peas

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When Sugar Snap peas first appeared in 1976, I almost quit on English, or garden peas, (Pisum satifum) because (1) these needed shucking and (2) my sugar snaps sold out every Saturday at the farmers’ market, no matter how many I picked. Sugar snaps were Mom’s perfect snack for kids with veggie issues. Unfortunately, they didn’t freeze worth a damn.

Then when I began growing for health and flavors again, and not for gain, it was back to garden peas because, among other things, these are Nature’s perfect vegetable to freeze for winter. Beans, Brussels sprouts, and broccoli never stay crunchy in the freezing process but peas always do. And shucking is an ideal enterprise while watching a baseball game, or holding a conversation about politicians.

Come to think of it, if people in Washington spent more time growing peas and less time talking and signing stuff, we’d all be better off.

As to when to plant, I say do it whenever you damn well please — so longs it’s early spring. Seedsman always suggest March plantings, which is borderline insane because cold, wet dirt takes all the fun out of planting. I shoot for April.

My favorite tools for this are my Mantis tiller, a steel rake, and a “broom” rake with flexible steel tines about 6 inches wide at the business end. I churn up a path in the soil, then pull the loose soil back with a rake to make a nice, 6-inch-wide recessed bed for the peas. I rake this smooth with the little broom rake, then broadcast the peas thickly, maybe an inch apart or less, and cover them with an inch of soil, and some leaves to keep the bed damp.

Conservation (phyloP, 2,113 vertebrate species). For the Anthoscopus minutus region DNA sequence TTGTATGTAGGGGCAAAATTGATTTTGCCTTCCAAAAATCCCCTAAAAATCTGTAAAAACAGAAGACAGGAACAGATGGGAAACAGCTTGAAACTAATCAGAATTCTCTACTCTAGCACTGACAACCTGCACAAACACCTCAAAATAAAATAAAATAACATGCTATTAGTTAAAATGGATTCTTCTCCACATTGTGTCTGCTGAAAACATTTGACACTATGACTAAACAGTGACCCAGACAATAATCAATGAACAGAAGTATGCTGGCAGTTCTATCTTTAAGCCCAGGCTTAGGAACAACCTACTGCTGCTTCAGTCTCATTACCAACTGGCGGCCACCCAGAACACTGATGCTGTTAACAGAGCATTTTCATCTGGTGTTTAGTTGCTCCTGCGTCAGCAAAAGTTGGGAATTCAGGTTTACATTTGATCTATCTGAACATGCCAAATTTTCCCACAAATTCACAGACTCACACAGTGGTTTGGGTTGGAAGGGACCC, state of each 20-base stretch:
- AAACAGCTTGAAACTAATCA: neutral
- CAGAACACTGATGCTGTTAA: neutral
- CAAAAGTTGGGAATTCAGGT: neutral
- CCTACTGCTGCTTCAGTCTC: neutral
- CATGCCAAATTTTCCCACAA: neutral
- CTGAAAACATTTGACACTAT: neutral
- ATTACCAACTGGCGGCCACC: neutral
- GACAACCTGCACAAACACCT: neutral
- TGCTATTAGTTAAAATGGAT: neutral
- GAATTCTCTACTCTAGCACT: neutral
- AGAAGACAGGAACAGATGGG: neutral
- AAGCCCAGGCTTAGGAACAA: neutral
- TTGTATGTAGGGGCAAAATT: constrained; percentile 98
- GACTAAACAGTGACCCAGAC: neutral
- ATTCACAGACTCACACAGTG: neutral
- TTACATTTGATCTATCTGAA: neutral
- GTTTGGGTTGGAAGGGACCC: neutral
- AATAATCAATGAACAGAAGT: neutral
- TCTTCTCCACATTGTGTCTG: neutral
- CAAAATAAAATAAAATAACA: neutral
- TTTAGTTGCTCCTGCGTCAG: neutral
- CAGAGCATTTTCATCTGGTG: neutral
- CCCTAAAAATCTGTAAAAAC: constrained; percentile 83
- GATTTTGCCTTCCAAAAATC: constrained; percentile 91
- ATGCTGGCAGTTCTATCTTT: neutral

Before you do this, soak your peas in a watertight plastic bag with warm water for a few hours. Once the peas are swollen and most of the water gone, drain the remaining water out and shake some black soil inoculant powder into the bag, kneading it around to cover the wet peas. These what you plant, because the inoculant boosts the nitrogen-fixing power of the peas, allowing for bigger yields.

Bush peas don’t need support, but look better with it. so I use an expanding bamboo trellis that covers a 12-foot-long bed about two feet high. Prior to that, I used stakes in the ground at either end of the bed, with another horizontal overhead stake, with lightweight plastic trellis material strung from that.

Or, you can do just about anything you like with peas, and you won’t be disappointed. Just don’t plant them in a straight row of single peas. It looks funny. But then, it’s your garden, not mine.

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About lifegrower

Peter V. Fossel has been gardening since he was nine, and has been an organic farmer for the last 20 years. His most recent book, “Organic Farming, Everything You Need to know” was published by Voyageur Press, Minneapolis, 2007. He’s written numerous gardening articles for Organic Gardening, Horticulture, Country Journal, Out Here, and American Profile among others. He was Gardens Manager for The Hermitage, home of President Andrew Jackson in Tennessee before returning to Cape Cod to start his newest organic venture, Swan River Farm in Dennisport, MA.
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